Josh Rojas, 2B/OF ARI – He opened the season with plenty of hype and both Jim Bowden and I were driving that train back in March. We knew the power/speed combo was ready to break out after some highly-successful stints at both Double and Triple-A. His biggest obstacle was the big-league depth for the Astros, so when he eventually landed in Arizona, the path to the majors became clearer, especially now that he was entering his age-26 year and his physical prime. The April was gross, batting just .200 and losing at-bats regularly, but his turnaround here in May has been spectacular. Through 14 games this month, Rojas is slashing .389/.421/.611 and his overall numbers are already showing marked improvement. The dual-position eligibility makes him an even more attractive target if he’s not on your roster.
Andrew McCutchen , OF PHI – How many fantasy players were ready to cut ties with the veteran during the month of April? A lot, I’m sure. He was hitting .169 with just one home run and eight RBI and everyone focused on how he was 34 years old and just about cooked. For the month of May, he’s slashing .302/.424/.623 with five home runs and looks as dialed-in as ever. He’s certainly not the same guy who was a perennial all-star during his Pittsburgh days, but he’s also not washed up. With most fantasy baseball leagues requiring five or six outfielders in the starting lineup, adding McCutchen to you mix is likely to serve as a major upgrade to the worst guy you are currently rostering. His current .223 average should help keep the price down.
Zach Plesac , SP CLE – All it took was a pair of disastrous starts against the White Sox and the number of Plesac-truthers too a major dip. He actually had three strong outings in April, but once you add 12 earned runs in just 5.2 innings, the entire balance of the month is thrown off. He snapped out of it with a quality start to close the month, but all people saw was a 1-3 record, a K/9 below 7.00 and a 5.81 ERA. He’s now made three starts in May and has allowed just two earned runs in 21.2 innings. The overall numbers are already normalizing and his 3.56 ERA and 0.96 WHIP are going to be tough to pry away, but if there’s another hiccup in the next few starts, jump at the chance to acquire him.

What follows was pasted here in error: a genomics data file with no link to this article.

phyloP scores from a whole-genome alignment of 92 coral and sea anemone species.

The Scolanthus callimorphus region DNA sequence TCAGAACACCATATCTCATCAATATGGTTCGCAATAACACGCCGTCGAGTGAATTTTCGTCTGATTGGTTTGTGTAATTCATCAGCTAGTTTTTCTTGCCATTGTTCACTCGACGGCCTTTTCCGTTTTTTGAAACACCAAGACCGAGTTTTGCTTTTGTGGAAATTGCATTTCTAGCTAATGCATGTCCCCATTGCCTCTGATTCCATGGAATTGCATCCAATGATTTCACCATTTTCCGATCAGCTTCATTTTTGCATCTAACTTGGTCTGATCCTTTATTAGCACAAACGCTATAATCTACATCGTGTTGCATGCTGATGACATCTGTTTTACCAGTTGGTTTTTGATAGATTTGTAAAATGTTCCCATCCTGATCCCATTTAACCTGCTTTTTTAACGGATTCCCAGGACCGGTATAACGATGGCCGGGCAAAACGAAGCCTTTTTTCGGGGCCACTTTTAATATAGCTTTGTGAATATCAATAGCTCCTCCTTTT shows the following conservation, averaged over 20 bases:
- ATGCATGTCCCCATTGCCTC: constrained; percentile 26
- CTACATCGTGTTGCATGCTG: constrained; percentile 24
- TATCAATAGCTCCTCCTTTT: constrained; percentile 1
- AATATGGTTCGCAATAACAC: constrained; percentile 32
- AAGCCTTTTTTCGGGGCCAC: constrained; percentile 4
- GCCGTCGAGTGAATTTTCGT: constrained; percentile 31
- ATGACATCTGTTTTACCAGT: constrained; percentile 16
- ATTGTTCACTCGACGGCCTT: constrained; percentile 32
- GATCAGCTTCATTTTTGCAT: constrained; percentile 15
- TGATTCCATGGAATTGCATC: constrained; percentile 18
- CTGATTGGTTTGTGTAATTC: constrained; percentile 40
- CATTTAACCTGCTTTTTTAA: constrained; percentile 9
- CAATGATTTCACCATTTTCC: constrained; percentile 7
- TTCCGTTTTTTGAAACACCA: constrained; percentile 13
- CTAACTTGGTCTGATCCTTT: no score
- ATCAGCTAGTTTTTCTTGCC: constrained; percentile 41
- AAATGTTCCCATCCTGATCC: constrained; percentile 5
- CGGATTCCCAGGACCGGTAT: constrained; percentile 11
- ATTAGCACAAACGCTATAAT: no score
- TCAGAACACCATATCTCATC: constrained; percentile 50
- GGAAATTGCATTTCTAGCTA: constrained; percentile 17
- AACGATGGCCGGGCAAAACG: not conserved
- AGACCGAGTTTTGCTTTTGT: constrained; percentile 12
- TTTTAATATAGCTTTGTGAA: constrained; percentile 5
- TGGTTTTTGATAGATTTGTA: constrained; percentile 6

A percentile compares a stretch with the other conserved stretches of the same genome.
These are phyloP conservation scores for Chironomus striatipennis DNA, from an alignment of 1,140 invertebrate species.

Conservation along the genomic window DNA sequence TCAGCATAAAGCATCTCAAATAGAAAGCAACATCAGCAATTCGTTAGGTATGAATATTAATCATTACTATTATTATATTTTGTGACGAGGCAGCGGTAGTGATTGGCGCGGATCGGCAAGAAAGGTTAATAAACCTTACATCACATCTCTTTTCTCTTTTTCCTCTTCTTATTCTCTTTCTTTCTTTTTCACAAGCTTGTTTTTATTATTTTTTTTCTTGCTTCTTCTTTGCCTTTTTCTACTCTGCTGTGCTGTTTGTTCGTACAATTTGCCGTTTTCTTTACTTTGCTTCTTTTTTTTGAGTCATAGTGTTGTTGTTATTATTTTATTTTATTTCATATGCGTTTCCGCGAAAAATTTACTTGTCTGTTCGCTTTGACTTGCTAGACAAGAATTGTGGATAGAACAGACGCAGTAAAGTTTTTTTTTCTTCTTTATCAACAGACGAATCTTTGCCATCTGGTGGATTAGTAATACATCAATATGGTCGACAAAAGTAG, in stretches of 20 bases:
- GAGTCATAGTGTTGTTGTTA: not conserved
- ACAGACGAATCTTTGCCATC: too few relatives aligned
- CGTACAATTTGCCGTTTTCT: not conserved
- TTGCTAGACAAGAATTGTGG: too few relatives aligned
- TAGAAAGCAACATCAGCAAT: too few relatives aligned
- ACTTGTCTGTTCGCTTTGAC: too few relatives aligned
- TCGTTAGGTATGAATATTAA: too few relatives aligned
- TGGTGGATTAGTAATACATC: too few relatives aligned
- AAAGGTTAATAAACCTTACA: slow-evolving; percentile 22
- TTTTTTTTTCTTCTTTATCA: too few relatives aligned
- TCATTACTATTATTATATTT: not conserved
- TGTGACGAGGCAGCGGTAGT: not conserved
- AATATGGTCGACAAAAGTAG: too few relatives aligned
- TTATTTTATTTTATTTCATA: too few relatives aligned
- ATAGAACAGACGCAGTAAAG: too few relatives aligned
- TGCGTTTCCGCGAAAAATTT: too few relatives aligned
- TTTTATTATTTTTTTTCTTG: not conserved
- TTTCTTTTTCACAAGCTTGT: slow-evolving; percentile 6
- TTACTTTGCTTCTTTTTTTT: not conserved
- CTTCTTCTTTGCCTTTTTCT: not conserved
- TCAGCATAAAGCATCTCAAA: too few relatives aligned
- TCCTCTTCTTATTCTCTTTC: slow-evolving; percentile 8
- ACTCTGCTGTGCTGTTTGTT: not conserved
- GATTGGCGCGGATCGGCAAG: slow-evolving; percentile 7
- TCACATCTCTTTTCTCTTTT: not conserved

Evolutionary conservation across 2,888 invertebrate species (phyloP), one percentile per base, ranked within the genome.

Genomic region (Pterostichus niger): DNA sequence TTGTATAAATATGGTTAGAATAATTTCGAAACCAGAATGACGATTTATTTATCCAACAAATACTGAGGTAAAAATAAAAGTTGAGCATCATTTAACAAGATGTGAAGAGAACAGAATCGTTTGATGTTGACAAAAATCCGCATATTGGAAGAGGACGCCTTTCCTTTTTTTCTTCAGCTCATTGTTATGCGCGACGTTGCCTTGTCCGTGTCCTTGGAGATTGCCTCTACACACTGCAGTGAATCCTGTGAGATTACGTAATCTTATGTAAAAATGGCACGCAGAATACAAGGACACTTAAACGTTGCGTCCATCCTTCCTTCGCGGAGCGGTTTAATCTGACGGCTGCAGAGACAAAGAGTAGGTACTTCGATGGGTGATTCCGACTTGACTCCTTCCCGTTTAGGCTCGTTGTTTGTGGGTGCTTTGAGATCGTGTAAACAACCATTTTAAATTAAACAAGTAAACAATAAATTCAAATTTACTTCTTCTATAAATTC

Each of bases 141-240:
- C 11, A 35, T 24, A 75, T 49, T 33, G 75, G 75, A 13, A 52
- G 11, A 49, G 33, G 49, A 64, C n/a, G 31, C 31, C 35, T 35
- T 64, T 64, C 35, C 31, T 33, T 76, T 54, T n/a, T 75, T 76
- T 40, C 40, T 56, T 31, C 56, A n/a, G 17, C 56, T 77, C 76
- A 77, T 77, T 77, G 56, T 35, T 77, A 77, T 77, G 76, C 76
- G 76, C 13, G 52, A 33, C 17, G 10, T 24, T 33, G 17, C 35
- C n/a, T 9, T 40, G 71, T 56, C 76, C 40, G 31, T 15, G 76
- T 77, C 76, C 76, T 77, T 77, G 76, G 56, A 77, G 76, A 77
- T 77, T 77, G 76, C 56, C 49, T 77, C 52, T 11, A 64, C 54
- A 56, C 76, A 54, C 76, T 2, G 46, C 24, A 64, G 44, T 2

Max Fried , SP ATL – You want to see monthly splits that tell two completely different stories? Fried is the perfect example of how the calendar flip can change everything. Through his first three starts (all in April), the 27-year-old southpaw coughed up 14 earned runs in 11 innings and closed out the month with an 11.45 ERA and a 2.55 WHIP. Absolutely disgusting. Then he took the mound in the month of May and everything clicked. He’s allowed no more than one run in each of his three May starts and has 18 strikeouts in 17 innings of work. He left his last start with a hand cramp, but that doesn’t seem to be an issue moving forward. His overall numbers right now are a 5.46 ERA and a 1.61 WHIP, so if his owner isn’t paying attention to the stark differences between the two months, jump on it.